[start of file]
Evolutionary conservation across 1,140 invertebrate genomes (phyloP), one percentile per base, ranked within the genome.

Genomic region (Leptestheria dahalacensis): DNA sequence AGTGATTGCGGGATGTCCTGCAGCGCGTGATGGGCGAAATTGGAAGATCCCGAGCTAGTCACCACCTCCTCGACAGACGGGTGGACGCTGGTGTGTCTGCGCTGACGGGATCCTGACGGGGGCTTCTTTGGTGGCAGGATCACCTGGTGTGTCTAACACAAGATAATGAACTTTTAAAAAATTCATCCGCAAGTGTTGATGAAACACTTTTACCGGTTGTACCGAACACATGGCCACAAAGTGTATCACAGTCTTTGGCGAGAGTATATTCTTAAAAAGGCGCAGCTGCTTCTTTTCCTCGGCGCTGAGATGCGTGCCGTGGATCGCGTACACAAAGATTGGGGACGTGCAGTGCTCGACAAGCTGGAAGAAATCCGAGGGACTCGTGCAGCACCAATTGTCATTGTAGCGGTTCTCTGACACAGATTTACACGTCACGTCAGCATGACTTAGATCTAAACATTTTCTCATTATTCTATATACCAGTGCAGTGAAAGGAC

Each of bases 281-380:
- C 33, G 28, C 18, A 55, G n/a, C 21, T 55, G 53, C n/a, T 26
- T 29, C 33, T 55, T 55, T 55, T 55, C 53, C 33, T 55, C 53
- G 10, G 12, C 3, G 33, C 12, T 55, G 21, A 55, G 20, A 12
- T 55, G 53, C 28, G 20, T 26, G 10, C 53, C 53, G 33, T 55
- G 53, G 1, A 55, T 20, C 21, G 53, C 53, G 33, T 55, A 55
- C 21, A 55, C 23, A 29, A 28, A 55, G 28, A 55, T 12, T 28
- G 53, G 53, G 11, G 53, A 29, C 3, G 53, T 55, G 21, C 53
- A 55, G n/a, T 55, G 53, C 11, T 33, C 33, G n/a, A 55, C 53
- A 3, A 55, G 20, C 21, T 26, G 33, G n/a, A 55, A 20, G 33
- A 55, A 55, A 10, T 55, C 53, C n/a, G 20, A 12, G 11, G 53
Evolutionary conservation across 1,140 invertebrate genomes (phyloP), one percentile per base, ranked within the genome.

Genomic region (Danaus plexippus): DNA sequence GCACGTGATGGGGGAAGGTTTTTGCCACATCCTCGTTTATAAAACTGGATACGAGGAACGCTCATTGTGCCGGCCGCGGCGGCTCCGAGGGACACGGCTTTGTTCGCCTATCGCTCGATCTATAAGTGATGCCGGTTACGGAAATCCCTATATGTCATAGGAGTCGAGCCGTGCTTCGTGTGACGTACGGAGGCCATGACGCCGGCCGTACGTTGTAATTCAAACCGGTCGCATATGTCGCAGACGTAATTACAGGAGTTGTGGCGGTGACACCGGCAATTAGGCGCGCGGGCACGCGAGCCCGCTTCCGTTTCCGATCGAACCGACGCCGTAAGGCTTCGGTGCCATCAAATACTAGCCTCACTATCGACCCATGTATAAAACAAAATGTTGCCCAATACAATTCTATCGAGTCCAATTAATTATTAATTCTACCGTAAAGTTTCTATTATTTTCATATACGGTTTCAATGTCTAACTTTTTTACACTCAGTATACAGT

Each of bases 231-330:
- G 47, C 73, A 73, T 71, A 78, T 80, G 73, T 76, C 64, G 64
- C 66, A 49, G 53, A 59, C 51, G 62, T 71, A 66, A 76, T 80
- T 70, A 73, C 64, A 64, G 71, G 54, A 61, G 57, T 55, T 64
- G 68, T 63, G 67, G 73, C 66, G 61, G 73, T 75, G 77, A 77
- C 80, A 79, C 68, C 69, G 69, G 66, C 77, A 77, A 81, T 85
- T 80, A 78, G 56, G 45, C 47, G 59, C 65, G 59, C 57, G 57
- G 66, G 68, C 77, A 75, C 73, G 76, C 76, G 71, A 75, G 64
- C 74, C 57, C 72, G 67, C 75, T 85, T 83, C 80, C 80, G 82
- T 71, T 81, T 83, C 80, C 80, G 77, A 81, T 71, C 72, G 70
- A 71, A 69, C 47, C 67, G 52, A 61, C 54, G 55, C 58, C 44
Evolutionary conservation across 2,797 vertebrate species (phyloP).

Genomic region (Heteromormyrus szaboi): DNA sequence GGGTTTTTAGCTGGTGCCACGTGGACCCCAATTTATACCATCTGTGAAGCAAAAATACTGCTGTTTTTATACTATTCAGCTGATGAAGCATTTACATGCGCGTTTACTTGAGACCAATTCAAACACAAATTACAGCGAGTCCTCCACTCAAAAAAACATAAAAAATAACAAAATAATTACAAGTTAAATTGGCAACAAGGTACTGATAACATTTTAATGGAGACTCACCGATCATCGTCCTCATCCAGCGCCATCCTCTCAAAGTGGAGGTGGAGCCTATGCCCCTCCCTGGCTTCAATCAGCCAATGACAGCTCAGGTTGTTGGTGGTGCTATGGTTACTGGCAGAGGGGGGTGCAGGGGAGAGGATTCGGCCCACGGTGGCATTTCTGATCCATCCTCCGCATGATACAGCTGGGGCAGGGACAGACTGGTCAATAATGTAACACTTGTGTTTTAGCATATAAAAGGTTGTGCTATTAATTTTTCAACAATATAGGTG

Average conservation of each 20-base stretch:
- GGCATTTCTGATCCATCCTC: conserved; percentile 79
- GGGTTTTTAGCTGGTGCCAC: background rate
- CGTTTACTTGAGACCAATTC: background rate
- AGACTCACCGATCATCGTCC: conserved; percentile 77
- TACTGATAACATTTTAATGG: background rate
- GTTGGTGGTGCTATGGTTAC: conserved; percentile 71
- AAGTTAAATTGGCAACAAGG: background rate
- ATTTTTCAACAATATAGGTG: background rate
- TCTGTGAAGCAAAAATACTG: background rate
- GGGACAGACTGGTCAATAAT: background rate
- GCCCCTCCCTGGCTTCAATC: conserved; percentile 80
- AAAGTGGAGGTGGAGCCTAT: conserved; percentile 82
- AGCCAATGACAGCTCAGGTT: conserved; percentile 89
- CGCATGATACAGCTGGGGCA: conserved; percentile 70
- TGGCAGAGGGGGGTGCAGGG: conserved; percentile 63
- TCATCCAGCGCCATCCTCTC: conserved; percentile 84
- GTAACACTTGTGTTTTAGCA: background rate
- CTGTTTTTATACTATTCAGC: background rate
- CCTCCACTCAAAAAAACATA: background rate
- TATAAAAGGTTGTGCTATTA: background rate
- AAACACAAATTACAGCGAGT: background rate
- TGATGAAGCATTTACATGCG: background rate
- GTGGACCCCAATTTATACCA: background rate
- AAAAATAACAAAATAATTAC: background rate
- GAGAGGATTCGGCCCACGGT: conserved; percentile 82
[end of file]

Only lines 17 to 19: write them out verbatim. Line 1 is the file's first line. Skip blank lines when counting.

- G 47, C 73, A 73, T 71, A 78, T 80, G 73, T 76, C 64, G 64
- C 66, A 49, G 53, A 59, C 51, G 62, T 71, A 66, A 76, T 80
- T 70, A 73, C 64, A 64, G 71, G 54, A 61, G 57, T 55, T 64